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piano mic placement

Discussion in 'Piano' started by Matt Tarosky, Apr 29, 2003.

  1. Matt Tarosky

    Matt Tarosky Guest

    i've looked all over the site, but i couldn't find any threads that focused specifically on mic placement. I have a 5' grand piano that i need recorded. i will soon have 2 akg c1000 s and i already have a few dynamic mics.
    i know mic placement should be wherever i think sounds better, but i just need somewhere to start.
    thanks
    matt
     
  2. sign

    sign Guest

    Matt, the C1000's are not the mics to record a grand. Even a pair of Radio Shack PZM's will give you a better sound when taped to the lid.

    Are you recording classic or pop? For pop you might start with a pair of decent SD condensers in ORTF just behind the hammers, some 1' above the strings. And see or better hear what happens.
     
  3. Matt Tarosky

    Matt Tarosky Guest

    oh, i thought akg c1000s were small diaphram condensers? what mics would you suggest for this type of recording? this type of recording being pop/alternative. i was also going to use the same condensers for other instruments like guitar, violin, and as overheads.
    oh, and thanks for the reply.
    matt
     
  4. sign

    sign Guest

    You're welcome Matt.

    The C1000 isn't a bad mic, but it isn't great either. You can use it on guitar, acoustic and electric with decent results IMHO. It is a bit colored. I have used it on violin together with other mics and the sound of the C1000 was not good. On upright bass it sucks and I tried it on a grand piano with poor results. They're pretty decent mics for recording woodwinds though.

    The C3000's are better but very sibilant. If you really want a great piano and violin sound you will need better mics, at least in the C451 or KM(1)84 class if you think about CD condensers.

    I like Neumann M149's on piano but that's another $$$$ story.

    I've had some very good results on a grand with PZM's too.

    For violin you'll be happy with a ribbon mic.

    Maybe some other members can come up with some ideas, or you could try a search for piano recording.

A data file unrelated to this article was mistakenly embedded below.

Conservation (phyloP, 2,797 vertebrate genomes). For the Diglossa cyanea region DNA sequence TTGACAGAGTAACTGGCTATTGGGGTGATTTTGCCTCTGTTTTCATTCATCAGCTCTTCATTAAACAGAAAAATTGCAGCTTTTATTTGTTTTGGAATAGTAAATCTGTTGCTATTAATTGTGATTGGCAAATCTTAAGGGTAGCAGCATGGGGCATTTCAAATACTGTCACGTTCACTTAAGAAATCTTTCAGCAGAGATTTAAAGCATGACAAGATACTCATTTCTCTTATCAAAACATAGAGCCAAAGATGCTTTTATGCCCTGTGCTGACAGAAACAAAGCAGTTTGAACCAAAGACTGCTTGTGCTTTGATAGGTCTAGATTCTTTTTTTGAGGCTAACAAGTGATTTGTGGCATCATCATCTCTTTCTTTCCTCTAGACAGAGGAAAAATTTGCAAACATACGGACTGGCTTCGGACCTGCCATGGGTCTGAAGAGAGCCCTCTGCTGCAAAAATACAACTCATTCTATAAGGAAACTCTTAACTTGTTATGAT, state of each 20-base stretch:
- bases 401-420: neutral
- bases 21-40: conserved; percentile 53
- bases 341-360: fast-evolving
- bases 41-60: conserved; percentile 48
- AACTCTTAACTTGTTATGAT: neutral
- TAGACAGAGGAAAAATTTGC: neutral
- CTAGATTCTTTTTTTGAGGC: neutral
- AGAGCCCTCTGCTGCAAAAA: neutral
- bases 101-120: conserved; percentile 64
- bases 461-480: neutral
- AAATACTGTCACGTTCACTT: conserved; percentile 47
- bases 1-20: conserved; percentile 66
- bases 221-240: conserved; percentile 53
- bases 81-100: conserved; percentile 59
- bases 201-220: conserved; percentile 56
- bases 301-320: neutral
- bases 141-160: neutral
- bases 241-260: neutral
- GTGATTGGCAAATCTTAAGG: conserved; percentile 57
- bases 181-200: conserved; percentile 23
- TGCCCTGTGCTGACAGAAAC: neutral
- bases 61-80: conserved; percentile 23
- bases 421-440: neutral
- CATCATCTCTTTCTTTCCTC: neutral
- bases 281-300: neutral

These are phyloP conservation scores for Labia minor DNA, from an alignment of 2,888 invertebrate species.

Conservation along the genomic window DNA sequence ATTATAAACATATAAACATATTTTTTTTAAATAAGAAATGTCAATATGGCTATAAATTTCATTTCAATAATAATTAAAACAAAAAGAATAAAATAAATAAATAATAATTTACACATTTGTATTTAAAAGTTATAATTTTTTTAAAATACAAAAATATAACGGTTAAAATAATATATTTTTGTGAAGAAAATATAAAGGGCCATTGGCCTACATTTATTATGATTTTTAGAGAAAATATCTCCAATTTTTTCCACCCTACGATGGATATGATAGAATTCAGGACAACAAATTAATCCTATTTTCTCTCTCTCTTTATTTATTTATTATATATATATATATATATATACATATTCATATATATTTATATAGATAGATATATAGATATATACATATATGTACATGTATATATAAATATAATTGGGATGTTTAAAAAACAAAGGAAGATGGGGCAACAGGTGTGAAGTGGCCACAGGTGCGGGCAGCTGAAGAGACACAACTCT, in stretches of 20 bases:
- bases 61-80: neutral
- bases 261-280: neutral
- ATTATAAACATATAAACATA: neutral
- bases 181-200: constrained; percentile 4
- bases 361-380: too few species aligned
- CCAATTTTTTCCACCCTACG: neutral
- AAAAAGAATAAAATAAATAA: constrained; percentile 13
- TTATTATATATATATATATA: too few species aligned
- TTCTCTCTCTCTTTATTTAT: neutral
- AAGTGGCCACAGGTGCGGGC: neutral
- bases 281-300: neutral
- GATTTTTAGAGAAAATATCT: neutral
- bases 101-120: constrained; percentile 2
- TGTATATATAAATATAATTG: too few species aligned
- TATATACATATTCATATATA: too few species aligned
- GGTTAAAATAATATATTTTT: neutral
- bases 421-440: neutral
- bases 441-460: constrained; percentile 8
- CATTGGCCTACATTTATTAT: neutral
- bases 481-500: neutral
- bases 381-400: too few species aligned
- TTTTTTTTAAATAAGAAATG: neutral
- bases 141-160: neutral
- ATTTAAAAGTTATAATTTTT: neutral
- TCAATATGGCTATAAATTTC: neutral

Hope this helps, Han
     
  5. Kurt Foster

    Kurt Foster Distinguished Member

    Joined:
    Jul 2, 2002
    Location:
    77 Sunset Lane.
    Surprisingly, a great little mic to use on piano is the AKG Pro 35. I use 3 up by the hammers, sounds great. I had a producer that worked at my studio for over a year and he was always unhappy with the sound of the piano until I put these little dudes up. They are very hot however, so be sure to get some pads for them.. Kurt
     
  6. Matt Tarosky

    Matt Tarosky Guest

    kurt,
    you said you put the three condensers by the hammers, did you use a room mic or anything, or just the three SD condensers? im going to check out some of these mic suggestions and ill probably get back to you guys.
    thanks a lot.
    matt
     
  7. Kurt Foster

    Kurt Foster Distinguished Member

    Joined:
    Jul 2, 2002
    Location:
    77 Sunset Lane.
    Matthew,
    In this particular instance, the producer didn't want to use a room mic. I personally don't use room mics much as I feel it smears the sound. The only time I would consider it is if I were in a very well designed room. Micing crappy rooms, doesn't make much sense to me. If the room is well designed I might consider micing it and running that to a separate track, or even better, recording the instrument without a room mic and then playing the track back through a speaker in the live room and micing that. Much more control over phase anomalies that way. Kurt
     
  8. Matt Tarosky

    Matt Tarosky Guest

    wow, i thought it was a rule to have a room mic. whenever i read questions about acoustic recording everyone always said to use a room mic. Im pretty relieved that it's not because i think i have my piano in the worse possible place, it's placed into a corner to save room, so when i open the lid, there is a wall right there.
    but thanks, and thank you han, thats a lot of info im going to look up.
    -matt
     

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